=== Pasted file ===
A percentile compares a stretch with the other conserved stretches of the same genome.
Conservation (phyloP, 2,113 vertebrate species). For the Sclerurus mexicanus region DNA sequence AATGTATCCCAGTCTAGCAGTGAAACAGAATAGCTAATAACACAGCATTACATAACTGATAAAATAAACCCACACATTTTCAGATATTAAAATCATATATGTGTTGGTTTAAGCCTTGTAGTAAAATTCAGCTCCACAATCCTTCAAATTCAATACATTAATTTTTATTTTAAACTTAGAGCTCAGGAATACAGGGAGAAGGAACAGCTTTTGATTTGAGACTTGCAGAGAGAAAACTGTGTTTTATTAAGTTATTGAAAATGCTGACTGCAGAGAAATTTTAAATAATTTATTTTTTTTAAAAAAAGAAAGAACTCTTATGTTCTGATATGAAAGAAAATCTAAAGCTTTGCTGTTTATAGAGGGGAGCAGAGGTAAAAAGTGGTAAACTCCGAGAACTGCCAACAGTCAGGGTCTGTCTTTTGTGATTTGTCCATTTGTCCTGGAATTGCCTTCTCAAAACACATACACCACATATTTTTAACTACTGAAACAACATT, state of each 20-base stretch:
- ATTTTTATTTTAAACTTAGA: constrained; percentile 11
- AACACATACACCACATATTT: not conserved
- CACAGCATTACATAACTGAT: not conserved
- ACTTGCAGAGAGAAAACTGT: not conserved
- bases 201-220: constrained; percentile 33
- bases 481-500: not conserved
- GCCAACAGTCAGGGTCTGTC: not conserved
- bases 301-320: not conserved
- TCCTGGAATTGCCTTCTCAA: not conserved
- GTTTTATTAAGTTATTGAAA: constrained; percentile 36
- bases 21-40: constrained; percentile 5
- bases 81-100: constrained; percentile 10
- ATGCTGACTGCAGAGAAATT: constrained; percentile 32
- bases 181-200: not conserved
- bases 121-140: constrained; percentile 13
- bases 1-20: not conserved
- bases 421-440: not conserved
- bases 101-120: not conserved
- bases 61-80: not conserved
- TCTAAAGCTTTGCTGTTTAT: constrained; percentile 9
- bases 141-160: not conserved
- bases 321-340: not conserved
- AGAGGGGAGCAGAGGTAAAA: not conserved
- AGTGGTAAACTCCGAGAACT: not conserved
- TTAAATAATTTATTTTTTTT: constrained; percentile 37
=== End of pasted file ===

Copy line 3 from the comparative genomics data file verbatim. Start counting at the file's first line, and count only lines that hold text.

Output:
- ATTTTTATTTTAAACTTAGA: constrained; percentile 11